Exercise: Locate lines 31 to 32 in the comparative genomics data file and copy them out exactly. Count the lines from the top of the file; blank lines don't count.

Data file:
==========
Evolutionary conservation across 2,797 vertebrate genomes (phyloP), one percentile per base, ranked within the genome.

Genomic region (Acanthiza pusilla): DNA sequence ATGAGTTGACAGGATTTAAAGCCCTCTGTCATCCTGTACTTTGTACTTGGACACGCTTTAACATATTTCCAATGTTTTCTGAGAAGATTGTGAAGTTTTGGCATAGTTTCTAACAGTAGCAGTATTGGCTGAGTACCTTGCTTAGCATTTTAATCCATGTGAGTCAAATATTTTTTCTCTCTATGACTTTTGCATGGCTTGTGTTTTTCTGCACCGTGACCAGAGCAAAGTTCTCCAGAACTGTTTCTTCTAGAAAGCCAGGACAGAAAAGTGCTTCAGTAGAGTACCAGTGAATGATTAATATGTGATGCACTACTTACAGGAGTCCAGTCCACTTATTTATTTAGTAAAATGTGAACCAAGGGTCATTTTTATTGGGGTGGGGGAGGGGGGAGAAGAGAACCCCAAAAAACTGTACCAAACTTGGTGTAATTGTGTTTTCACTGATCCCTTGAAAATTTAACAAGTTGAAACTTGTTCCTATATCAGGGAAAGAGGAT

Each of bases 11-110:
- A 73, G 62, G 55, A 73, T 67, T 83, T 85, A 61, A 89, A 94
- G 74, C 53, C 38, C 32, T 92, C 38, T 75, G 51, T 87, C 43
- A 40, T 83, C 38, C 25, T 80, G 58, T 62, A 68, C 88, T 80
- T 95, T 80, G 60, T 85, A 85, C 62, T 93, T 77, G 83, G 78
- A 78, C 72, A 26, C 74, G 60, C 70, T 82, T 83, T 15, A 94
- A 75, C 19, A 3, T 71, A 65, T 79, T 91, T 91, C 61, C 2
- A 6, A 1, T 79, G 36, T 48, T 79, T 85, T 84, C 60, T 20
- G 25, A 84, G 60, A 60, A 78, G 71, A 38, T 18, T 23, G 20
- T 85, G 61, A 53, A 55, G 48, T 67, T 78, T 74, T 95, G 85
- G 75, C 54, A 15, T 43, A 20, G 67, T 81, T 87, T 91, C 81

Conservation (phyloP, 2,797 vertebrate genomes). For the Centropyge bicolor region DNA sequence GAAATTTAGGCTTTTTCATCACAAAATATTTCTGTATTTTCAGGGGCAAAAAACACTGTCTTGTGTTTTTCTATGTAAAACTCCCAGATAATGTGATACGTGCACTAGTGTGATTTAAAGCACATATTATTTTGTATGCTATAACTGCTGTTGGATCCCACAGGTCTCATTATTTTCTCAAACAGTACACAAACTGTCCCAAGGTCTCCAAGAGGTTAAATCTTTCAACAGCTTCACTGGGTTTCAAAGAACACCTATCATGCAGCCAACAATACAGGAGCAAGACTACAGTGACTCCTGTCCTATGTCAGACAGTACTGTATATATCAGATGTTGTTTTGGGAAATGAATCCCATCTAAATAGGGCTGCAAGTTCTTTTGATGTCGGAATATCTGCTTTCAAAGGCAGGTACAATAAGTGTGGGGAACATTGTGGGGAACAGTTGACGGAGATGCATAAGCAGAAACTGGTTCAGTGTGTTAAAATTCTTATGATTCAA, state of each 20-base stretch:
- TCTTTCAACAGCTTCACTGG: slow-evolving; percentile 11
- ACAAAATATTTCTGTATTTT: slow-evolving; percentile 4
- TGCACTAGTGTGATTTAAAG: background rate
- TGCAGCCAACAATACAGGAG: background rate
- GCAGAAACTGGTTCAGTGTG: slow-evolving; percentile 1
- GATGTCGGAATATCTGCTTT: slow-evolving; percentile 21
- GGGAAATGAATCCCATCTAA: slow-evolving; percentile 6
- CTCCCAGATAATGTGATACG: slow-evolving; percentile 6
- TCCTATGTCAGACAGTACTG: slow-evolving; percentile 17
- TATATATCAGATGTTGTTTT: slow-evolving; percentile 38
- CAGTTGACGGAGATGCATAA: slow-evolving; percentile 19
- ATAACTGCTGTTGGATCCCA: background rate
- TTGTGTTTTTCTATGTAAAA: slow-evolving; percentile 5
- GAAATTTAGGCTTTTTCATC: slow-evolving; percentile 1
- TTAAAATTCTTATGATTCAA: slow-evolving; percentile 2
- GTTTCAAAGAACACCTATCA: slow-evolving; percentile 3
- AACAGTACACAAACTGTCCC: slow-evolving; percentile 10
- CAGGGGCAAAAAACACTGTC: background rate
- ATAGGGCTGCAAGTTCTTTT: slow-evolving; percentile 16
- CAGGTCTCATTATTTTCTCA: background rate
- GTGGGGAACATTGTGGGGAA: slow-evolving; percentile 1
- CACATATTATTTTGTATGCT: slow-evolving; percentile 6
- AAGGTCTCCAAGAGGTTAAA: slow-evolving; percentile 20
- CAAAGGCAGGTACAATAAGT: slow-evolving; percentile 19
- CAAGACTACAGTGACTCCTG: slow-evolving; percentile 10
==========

- AACAGTACACAAACTGTCCC: slow-evolving; percentile 10
- CAGGGGCAAAAAACACTGTC: background rate